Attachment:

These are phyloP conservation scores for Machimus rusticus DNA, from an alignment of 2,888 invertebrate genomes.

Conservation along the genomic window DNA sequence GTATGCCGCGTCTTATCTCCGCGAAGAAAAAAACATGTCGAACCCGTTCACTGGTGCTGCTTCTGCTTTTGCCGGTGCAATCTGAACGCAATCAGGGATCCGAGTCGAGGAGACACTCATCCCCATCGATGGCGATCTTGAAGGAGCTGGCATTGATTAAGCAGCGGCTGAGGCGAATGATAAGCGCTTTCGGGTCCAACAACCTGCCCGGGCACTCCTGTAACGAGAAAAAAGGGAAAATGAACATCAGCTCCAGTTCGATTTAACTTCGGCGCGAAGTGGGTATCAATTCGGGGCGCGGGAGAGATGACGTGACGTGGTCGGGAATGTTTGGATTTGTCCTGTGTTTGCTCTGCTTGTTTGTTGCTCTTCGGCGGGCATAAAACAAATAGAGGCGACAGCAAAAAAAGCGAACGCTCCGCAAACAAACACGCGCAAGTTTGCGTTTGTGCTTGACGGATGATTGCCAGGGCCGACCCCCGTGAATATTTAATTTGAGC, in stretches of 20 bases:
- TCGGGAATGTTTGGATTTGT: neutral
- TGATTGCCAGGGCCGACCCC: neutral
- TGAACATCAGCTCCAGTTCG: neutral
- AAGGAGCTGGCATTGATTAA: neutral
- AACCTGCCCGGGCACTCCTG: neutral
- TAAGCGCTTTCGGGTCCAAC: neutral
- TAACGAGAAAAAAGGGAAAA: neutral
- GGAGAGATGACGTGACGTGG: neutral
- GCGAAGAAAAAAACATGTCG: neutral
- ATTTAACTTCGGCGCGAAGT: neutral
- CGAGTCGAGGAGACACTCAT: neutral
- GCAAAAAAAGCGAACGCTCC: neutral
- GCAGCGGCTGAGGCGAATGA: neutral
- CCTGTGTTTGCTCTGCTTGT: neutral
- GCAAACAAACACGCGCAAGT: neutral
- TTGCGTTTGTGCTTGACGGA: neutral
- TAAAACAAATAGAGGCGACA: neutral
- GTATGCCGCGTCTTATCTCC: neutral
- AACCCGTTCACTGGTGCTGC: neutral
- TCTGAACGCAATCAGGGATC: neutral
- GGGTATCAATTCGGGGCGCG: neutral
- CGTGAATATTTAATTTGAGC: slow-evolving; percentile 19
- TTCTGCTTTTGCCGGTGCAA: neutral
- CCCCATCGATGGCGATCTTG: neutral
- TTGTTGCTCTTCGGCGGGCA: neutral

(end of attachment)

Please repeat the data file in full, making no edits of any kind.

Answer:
These are phyloP conservation scores for Machimus rusticus DNA, from an alignment of 2,888 invertebrate genomes.

Conservation along the genomic window DNA sequence GTATGCCGCGTCTTATCTCCGCGAAGAAAAAAACATGTCGAACCCGTTCACTGGTGCTGCTTCTGCTTTTGCCGGTGCAATCTGAACGCAATCAGGGATCCGAGTCGAGGAGACACTCATCCCCATCGATGGCGATCTTGAAGGAGCTGGCATTGATTAAGCAGCGGCTGAGGCGAATGATAAGCGCTTTCGGGTCCAACAACCTGCCCGGGCACTCCTGTAACGAGAAAAAAGGGAAAATGAACATCAGCTCCAGTTCGATTTAACTTCGGCGCGAAGTGGGTATCAATTCGGGGCGCGGGAGAGATGACGTGACGTGGTCGGGAATGTTTGGATTTGTCCTGTGTTTGCTCTGCTTGTTTGTTGCTCTTCGGCGGGCATAAAACAAATAGAGGCGACAGCAAAAAAAGCGAACGCTCCGCAAACAAACACGCGCAAGTTTGCGTTTGTGCTTGACGGATGATTGCCAGGGCCGACCCCCGTGAATATTTAATTTGAGC, in stretches of 20 bases:
- TCGGGAATGTTTGGATTTGT: neutral
- TGATTGCCAGGGCCGACCCC: neutral
- TGAACATCAGCTCCAGTTCG: neutral
- AAGGAGCTGGCATTGATTAA: neutral
- AACCTGCCCGGGCACTCCTG: neutral
- TAAGCGCTTTCGGGTCCAAC: neutral
- TAACGAGAAAAAAGGGAAAA: neutral
- GGAGAGATGACGTGACGTGG: neutral
- GCGAAGAAAAAAACATGTCG: neutral
- ATTTAACTTCGGCGCGAAGT: neutral
- CGAGTCGAGGAGACACTCAT: neutral
- GCAAAAAAAGCGAACGCTCC: neutral
- GCAGCGGCTGAGGCGAATGA: neutral
- CCTGTGTTTGCTCTGCTTGT: neutral
- GCAAACAAACACGCGCAAGT: neutral
- TTGCGTTTGTGCTTGACGGA: neutral
- TAAAACAAATAGAGGCGACA: neutral
- GTATGCCGCGTCTTATCTCC: neutral
- AACCCGTTCACTGGTGCTGC: neutral
- TCTGAACGCAATCAGGGATC: neutral
- GGGTATCAATTCGGGGCGCG: neutral
- CGTGAATATTTAATTTGAGC: slow-evolving; percentile 19
- TTCTGCTTTTGCCGGTGCAA: neutral
- CCCCATCGATGGCGATCTTG: neutral
- TTGTTGCTCTTCGGCGGGCA: neutral